Don't cut mental health to fund education in Maryland

March 23, 2011|By Russell K. Snyder

I am an advocate for adequate funding for public education. I understand how important it is that our schools have the resources they need. However, I am also the leader of an organization that provides high-quality services — including mental health services — to thousands of people in this region, and I am deeply disturbed that mental health funds are being used to restore cuts to education, an area that has historically remained untouched while mental health funding has taken a beating, year after year.

As the president and CEO of Volunteers of America Chesapeake, I am outraged by the actions taken last week by the Maryland General Assembly's House Appropriations Health Subcommittee to increase cuts by more than $6 million to an already slashed public mental health system.

Each day, I see first-hand the need for the mental health and rehabilitation services our organization and others provide. Through our five mental health services programs in Maryland, Volunteers of America Chesapeake serves hundreds of mentally ill men and women in the state through area group homes, supportive permanent housing units and community-based rehabilitation programs.

It is important to note that these cuts — whether the $6.7 million proposed by the House or $4.2 million as proposed by the Senate — would be on top of the cuts already in Gov. Martin O'Malley's budget. The governor's budget includes an $11.3 million cut for community mental health (a 2.5 percent rate reduction, far greater than any other health provider group).

At a time when demand for these services is at an all-time high, and barely two months after the Tucson tragedy revealed the potential consequences when mental health issues go untreated, I believe such measures as those proposed are nothing short of irresponsible.

If these cuts are put into action, the impact on community health — and the individuals served by organizations like mine — will be devastating. The number of people served by Maryland's public mental health system has grown by 40 percent in just four years, yet funding has grown by only 17 percent. Our industry is currently facing a workforce crisis, with turnover rates around 41 percent for direct care employees. In the past three years, Volunteers of America Chesapeake alone has witnessed a 12.5 percent increase in the need for our supportive mental health services. Yet, in that same time, we have been forced to cut more than 10 percent of our mental health rehabilitation services staff.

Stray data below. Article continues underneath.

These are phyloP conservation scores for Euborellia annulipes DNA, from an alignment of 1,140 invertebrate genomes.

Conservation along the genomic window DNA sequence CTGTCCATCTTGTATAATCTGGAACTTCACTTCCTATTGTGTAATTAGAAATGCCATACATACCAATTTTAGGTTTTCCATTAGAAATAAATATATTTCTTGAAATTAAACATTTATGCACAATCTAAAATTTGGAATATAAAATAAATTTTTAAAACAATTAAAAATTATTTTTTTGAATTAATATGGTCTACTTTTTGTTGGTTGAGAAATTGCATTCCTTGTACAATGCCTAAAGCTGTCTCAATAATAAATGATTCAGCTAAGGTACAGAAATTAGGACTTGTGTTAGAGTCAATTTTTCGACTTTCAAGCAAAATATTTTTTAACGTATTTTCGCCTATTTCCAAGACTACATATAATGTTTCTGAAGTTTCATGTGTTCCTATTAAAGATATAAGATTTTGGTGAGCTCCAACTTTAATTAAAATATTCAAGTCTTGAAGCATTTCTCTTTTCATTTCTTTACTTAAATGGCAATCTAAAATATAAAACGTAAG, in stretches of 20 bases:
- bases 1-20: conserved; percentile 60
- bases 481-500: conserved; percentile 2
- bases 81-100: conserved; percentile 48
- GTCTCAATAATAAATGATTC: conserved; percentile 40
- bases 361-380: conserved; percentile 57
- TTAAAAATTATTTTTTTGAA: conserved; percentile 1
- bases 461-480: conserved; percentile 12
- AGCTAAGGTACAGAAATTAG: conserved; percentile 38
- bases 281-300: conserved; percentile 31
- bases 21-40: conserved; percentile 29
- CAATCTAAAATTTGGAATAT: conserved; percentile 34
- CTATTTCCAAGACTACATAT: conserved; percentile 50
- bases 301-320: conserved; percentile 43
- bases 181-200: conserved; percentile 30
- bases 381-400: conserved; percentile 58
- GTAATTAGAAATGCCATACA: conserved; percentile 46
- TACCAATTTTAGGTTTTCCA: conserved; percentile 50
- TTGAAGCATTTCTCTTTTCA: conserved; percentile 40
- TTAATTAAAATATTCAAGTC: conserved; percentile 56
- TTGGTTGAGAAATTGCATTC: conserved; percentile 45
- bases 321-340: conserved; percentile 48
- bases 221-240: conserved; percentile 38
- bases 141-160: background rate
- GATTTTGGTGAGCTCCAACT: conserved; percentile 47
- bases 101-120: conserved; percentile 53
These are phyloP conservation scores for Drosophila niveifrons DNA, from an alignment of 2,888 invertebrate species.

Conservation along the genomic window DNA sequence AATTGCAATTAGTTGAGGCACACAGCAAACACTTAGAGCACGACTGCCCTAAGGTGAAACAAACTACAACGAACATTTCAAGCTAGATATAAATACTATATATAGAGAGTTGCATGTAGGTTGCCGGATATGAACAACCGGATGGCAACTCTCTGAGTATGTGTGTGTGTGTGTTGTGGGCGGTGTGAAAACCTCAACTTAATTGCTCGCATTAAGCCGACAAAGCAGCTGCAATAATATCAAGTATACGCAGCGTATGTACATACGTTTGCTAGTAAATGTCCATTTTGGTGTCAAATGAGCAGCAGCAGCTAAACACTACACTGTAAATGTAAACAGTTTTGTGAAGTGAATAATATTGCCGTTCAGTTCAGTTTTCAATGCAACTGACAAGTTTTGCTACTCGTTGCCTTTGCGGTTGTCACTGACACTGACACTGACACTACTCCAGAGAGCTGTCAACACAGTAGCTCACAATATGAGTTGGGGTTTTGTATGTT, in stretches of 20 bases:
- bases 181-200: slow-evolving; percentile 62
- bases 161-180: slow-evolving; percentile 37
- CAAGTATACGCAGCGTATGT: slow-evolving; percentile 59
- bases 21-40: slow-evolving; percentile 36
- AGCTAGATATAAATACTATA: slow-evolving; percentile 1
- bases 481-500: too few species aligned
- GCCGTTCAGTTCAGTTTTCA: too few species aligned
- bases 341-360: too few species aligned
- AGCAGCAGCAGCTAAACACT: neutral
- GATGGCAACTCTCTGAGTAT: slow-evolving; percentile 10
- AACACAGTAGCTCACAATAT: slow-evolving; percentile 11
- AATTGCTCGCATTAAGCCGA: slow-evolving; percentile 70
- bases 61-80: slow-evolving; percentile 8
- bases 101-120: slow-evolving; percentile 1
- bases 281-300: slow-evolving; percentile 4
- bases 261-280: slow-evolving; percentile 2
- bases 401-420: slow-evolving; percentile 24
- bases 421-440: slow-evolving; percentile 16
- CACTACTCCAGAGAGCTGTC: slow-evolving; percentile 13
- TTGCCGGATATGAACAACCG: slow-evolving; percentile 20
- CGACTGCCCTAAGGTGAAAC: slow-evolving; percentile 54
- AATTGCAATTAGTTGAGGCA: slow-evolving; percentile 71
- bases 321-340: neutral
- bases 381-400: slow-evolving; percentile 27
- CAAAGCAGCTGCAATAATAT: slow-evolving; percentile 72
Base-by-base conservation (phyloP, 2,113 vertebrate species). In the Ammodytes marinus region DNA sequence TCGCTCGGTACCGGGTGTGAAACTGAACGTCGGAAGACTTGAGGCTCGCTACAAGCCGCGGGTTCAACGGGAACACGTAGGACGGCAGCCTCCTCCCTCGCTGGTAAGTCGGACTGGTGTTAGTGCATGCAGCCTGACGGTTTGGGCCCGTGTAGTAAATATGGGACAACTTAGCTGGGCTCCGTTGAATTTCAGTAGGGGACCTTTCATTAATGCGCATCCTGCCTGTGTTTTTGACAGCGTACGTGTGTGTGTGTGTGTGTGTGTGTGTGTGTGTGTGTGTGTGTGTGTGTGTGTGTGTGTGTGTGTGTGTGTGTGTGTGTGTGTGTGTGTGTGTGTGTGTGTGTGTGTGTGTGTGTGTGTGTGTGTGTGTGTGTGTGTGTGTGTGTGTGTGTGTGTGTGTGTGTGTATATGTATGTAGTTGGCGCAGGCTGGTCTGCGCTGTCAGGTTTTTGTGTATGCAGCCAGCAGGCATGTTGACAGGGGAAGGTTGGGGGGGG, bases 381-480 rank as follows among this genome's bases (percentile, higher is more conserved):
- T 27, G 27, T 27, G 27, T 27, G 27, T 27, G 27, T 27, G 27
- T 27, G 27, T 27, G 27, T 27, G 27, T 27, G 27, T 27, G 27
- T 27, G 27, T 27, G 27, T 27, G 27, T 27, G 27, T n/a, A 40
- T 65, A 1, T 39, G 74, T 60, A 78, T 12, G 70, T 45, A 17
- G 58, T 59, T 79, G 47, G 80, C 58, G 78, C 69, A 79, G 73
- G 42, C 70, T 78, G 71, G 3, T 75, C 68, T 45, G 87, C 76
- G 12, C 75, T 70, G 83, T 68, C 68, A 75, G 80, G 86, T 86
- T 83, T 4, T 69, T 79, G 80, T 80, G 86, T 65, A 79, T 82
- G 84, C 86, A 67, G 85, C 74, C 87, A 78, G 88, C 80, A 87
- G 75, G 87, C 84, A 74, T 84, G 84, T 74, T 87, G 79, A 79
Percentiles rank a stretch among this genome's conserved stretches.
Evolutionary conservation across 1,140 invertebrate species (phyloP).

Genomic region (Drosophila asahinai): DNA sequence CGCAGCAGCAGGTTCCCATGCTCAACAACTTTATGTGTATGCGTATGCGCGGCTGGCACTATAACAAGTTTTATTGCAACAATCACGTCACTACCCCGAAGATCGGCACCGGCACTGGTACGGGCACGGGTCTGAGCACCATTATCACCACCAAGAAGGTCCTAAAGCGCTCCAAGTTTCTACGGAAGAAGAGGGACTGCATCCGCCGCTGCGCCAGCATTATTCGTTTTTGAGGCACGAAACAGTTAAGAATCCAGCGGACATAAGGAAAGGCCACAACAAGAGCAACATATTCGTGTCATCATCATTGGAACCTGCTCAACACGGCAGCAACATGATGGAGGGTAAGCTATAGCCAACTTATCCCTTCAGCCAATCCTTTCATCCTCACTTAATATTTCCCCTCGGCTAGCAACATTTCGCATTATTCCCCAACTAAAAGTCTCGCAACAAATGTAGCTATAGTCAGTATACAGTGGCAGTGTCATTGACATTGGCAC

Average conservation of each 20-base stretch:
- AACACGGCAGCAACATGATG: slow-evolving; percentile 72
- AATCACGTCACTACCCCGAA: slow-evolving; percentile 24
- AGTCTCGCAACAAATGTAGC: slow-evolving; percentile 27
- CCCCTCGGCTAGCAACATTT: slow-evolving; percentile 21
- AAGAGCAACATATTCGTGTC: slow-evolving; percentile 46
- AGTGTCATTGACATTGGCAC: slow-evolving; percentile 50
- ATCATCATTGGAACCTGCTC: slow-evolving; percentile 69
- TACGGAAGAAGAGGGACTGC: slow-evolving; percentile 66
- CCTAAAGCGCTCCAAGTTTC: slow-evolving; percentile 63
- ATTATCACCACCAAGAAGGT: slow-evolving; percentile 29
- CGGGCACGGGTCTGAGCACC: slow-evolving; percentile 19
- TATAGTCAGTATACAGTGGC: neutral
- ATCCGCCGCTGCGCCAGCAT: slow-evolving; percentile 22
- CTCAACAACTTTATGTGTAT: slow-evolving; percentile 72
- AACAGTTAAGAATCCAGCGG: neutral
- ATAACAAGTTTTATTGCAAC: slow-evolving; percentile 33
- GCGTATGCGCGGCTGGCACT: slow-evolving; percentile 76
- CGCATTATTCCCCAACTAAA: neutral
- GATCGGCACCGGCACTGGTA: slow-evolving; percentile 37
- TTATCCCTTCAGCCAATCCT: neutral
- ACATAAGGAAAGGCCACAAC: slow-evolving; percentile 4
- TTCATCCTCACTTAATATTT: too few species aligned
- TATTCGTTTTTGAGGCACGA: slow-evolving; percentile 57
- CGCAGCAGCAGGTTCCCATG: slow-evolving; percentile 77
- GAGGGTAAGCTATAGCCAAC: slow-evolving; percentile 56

Simply stated, Maryland deserves better. Maryland employees looking to obtain (or keep) mental health jobs deserve salaries that are not competing with unemployment benefits. Maryland residents currently dealing with mental illness deserve the services necessary to live the lives they desire. Because mental illness can attack any person at any point in his or her life, or — as the tragedy in Tucson illustrated — impact any person at any point, all Maryland residents and employees deserve a system that will protect and support them.

The challenges men, women and children suffering with mental illnesses face can often result in being unable to work, support their families or afford shelter. Our organization is a place these people can turn to, but when funding decreases, it has a direct impact on the services and support we can deliver. Cutting the budget will ultimately cut off our clients' hope.

Those who would cut these critical services to restore funding for education would do well to note that, according to Mental Hygiene Administration research, 1 in 5 children are currently living with mental illness in Maryland. Your investment in their education is wasted if they cannot receive the treatment that will permit them to learn.

The proposed cuts send the message that Maryland is turning its back on mental health and walking away from an industry — and individuals — already struggling to survive. I urge the House of Delegates to think twice.

Russell K. Snyder is president and CEO of Volunteers of America Chesapeake, which provides services to more than 9,000 men, women and children in Maryland, Virginia and the District of Columbia. His e-mail is

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